7. This detached entry appears to be out of place chronologically, since it reports part of Benjamin Prat’s plea in abatement of the writ in the case of Gray v.
Paxton, tried in Suffolk Inferior Court, July 1761. This was a famous case, with marked political overtones. Harrison Gray (1711–1794) was provincial treasurer and receiver-general; Charles Paxton (1707–1788) was a commissioner of customs in Boston (Stark, Loyalists of Mass.
, p. 34–336, 318–319). The action grew out of Paxton’s practice of charging his costs for secret informers entirely against the King’s (that is to say, the Province’s) one-third share of the value of goods forfeited under admiralty court decisions, while the Governor and the informer each got their full thirds. As a result of a petition from a number of merchants and after much bickering between the House of Representatives and Governor Bernard, the General Court in Jan. 1761 authorized Treasurer Gray to sue Paxton for the alleged deficiencies (more than £357). Much discussed during the spring, the case came on in the Inferior Court in July, and Paxton lost. The Superior Court in its August term supported Prat’s plea in abatement and reversed the decision. A new action, Province v.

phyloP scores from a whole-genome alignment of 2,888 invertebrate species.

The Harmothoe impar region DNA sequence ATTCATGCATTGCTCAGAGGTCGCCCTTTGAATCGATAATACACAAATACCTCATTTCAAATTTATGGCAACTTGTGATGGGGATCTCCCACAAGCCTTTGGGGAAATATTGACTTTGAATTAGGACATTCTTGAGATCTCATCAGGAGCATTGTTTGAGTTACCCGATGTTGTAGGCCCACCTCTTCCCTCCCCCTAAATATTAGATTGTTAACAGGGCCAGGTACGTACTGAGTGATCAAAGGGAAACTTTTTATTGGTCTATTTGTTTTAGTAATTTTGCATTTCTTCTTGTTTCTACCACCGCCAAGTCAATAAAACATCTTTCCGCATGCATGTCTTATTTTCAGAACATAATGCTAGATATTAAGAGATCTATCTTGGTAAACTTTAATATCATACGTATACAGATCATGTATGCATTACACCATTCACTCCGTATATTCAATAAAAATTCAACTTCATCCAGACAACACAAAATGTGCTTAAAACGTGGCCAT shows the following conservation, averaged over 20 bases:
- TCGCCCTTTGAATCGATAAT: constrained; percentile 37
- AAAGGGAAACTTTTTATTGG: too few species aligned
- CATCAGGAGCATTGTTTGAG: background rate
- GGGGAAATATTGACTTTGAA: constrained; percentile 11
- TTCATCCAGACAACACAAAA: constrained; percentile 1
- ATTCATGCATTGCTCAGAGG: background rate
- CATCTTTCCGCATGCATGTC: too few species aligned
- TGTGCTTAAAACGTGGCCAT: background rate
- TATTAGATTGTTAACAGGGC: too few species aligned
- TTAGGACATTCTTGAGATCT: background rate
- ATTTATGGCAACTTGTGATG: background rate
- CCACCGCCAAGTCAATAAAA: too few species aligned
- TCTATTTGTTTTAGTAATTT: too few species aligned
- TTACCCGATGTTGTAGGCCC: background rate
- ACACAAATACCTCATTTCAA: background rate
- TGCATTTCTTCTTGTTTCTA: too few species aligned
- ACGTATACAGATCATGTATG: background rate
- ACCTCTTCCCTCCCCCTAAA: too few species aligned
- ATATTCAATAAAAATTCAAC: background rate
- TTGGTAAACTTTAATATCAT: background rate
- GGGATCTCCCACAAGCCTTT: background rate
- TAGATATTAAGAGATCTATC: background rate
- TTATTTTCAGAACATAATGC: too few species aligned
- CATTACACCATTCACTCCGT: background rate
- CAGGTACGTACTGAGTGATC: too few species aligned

Paxton, was thereupon brought in the Inferior Court, Jan. 1762, and judgment was again rendered against Paxton. He again appealed, and, to use Bernard’s words, “pursuant to the direction of all the Judges the jury found for the defendant [Paxton],” Feb. 1762. The records of the two cases, with full commentary, are printed by Samuel M. Quincy in Appendix II to Quincy, Reports
, p. 541–552. It is to Chief Justice Hutchinson’s role in the two cases on appeal that JA refers so bitterly in his Diary for 30 Dec. 1765
: “Who has made it his constant Endeavor to discountenance the Odium in which Informers are held?” &c.